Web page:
It’s something most people do so frequently that they’re not likely to think twice about it, but every time they handle a certain type of very common sales receipt, they’re risking cancer or some other type of illness. It’s why some Long Islanders are taking action, and whole county in which they live is following suit. The rest of the country could eventually follow.
A chemical used in the thermal printing process, Bisphenol-A, or BPA, helps to develop the images on sales receipts printed by thermal printers. They’re the type of printing devices commonly found in gas pumps and at retail stores.
BPA had also, at one time, been commonly found in children’s and infants’ plastic drinking containers, like sippy cups and baby bottles. However, earlier this year, the federal government banned BPA in those containers because of the possible health effects of coming into contact with the chemical substance.
Breast and prostate cancers, as well as endocrine disorders, learning disabilities, obesity and diabetes have been linked to BPA in a variety of studies.
The presence of the substance in sales receipts, however, has not so far spurred legislative action. That is about to change this week.
“We don’t know what causes cancer, but it hits every kind of person,” said Shelby Poole, owner of Jackson’s Restaurant in Commack, “And we as individuals have to take a little bit of action.” She was talking about the action she took at her eatery on Jericho Turnpike two years ago.
She’d gone to a breast cancer prevention fair, and had seen materials linking BPA and the disease. Since she had recently had a baby, she felt she had to ensure that every thermal printer in her restaurant had to go.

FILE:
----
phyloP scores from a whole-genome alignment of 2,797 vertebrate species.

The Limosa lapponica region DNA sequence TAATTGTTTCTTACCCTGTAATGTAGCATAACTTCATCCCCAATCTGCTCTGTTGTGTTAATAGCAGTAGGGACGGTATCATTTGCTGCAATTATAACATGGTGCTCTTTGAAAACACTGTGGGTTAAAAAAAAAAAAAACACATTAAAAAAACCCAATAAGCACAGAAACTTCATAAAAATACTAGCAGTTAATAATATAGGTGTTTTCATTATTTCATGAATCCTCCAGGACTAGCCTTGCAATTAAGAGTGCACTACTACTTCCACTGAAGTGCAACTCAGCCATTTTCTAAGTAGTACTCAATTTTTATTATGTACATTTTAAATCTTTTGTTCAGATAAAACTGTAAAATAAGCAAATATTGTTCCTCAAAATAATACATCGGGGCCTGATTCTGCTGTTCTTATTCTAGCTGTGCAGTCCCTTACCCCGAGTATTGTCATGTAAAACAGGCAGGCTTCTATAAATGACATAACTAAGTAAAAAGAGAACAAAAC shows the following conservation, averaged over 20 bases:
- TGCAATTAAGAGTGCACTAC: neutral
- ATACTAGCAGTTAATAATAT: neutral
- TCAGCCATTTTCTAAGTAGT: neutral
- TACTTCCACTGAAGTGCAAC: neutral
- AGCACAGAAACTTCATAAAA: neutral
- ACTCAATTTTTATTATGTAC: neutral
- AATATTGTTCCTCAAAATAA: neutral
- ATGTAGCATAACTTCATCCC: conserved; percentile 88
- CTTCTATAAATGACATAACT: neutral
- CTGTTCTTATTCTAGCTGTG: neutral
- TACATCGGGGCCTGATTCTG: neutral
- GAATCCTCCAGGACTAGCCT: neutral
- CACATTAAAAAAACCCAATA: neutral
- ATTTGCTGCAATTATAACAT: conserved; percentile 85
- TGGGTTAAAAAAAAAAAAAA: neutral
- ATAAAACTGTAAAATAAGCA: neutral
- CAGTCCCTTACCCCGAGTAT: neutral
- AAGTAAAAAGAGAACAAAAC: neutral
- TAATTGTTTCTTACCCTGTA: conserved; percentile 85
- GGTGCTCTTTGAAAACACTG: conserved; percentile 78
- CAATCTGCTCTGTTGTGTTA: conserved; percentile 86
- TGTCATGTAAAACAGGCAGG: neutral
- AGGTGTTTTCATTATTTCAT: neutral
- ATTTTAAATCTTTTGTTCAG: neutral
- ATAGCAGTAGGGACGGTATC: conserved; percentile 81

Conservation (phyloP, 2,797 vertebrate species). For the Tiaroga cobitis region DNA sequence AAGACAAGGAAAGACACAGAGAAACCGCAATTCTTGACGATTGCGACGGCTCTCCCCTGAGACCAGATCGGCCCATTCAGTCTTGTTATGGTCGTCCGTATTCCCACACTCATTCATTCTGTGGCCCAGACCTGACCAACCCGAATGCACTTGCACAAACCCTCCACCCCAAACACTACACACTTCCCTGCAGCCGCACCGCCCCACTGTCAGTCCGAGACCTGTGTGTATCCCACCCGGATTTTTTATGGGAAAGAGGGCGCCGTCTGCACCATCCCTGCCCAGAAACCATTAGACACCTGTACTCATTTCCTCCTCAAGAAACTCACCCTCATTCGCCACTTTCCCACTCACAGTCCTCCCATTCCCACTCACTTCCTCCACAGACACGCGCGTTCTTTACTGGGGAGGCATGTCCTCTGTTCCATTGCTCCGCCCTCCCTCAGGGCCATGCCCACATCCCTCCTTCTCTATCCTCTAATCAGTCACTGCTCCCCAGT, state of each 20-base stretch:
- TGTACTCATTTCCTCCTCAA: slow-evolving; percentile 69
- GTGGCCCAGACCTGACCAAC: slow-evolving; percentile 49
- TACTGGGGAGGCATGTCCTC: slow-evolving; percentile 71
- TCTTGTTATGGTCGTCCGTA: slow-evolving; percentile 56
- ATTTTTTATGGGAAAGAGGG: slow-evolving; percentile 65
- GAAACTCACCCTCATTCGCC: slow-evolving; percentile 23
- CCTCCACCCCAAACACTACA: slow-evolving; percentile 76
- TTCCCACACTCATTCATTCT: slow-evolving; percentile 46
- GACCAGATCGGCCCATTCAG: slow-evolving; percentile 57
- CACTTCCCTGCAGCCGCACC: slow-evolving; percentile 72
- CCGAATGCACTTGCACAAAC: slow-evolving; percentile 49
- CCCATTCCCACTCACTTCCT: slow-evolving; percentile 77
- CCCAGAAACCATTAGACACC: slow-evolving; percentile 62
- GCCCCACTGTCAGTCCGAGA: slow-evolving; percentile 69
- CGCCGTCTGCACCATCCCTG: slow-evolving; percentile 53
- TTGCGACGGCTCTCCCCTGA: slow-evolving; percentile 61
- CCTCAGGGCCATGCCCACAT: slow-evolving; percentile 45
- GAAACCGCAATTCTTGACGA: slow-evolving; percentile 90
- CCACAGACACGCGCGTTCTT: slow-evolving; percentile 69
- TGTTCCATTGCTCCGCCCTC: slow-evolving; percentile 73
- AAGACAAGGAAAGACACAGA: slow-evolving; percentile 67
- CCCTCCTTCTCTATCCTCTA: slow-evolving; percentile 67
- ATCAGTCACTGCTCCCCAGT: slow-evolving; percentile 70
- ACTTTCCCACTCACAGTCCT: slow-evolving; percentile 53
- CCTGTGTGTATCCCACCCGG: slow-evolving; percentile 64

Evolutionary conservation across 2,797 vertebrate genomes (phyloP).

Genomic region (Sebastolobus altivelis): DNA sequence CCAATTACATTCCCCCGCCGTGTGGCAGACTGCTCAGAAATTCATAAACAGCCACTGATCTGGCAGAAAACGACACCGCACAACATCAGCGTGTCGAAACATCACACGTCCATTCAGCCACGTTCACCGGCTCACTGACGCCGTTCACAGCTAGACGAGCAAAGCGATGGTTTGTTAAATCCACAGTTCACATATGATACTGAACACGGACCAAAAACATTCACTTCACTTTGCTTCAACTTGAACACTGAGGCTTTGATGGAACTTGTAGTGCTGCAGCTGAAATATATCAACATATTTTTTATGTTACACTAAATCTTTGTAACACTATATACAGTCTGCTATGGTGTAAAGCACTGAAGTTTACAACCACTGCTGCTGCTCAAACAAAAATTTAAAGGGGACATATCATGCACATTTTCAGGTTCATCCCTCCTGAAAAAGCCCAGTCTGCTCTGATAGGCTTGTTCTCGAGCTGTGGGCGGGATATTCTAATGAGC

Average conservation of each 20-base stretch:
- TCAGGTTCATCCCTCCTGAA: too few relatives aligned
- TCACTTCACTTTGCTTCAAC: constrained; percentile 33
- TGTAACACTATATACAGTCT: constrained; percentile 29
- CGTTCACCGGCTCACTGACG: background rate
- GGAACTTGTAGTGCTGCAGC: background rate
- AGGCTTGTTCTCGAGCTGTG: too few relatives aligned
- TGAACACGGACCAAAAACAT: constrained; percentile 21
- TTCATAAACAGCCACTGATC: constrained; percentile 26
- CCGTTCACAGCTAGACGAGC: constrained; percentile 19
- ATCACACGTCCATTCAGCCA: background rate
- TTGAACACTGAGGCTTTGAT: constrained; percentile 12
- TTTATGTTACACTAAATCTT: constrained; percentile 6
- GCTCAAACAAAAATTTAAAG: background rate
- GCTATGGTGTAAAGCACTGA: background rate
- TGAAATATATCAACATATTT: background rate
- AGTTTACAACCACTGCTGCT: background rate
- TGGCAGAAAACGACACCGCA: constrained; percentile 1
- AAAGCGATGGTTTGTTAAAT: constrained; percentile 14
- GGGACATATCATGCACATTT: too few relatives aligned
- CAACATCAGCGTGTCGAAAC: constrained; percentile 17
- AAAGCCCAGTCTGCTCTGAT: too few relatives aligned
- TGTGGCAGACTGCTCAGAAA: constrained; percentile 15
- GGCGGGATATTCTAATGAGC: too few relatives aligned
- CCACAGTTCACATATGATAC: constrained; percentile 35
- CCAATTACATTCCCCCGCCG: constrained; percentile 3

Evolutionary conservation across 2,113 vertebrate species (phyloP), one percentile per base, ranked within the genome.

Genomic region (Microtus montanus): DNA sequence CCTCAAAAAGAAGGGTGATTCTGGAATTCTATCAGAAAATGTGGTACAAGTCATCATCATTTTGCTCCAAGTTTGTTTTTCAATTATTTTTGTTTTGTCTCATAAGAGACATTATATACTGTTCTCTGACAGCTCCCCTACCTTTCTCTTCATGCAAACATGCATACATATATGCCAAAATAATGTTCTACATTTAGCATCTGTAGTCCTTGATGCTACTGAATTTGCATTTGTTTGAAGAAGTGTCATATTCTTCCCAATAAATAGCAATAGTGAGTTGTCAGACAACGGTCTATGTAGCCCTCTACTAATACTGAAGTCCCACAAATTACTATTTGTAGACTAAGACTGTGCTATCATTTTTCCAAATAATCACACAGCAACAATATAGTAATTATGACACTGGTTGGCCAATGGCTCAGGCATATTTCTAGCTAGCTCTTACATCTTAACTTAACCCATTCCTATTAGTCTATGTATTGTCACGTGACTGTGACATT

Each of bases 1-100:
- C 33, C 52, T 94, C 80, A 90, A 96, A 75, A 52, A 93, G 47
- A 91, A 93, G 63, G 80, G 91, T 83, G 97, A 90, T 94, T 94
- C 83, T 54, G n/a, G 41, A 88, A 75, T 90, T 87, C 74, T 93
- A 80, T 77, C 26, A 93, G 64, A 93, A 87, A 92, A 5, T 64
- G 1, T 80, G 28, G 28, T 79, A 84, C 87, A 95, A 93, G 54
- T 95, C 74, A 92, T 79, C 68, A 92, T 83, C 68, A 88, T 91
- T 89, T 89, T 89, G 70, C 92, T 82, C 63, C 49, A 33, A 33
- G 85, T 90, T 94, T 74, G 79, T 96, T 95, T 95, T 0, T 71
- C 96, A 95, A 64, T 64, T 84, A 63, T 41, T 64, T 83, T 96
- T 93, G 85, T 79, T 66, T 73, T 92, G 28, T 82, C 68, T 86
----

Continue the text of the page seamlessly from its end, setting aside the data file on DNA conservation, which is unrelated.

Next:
“When I found out there was BPA in thermal receipt paper, which I handle quite frequently on a day to day basis,” Poole said, “It was so upsetting.”
She immediately replaced her thermal printers with new conventional ones. Over time, her restaurant’s example caught the attention of Suffolk County legislator Steve Stern (D-Huntington), who wrote a bill called the Safe Sales Slip Act, which sets methods to remove thermal printer receipts from Suffolk County.
If the measure seems to be a minor action against a massive problem, a local breast cancer activist provides a remember that the national BPA ban from baby bottles and sippy cups had to start somewhere. That place happened to have been Suffolk County, Long Island, just like the sales receipt BPA legislation.
“We were the first county in the country to do that,” Elsa Ford, director of the Brentwood/Bay Shore Breast Cancer Coalition, told PIX11 News, “and just this year, in July, the [FDA] has done the same thing.”
As a tribute to the healthful action Shelby Poole and Jackson’s Restaurant have taken, Legislator Stern will this Thursday hold the signing of the Safe Sales Slip Act into law in the dining room of Jackson’s.
Suffolk County Executive Steve Bellone will sign the bill in an 11:30 A.M. ceremony that includes Poole, Ford and other advocates for reducing BPA.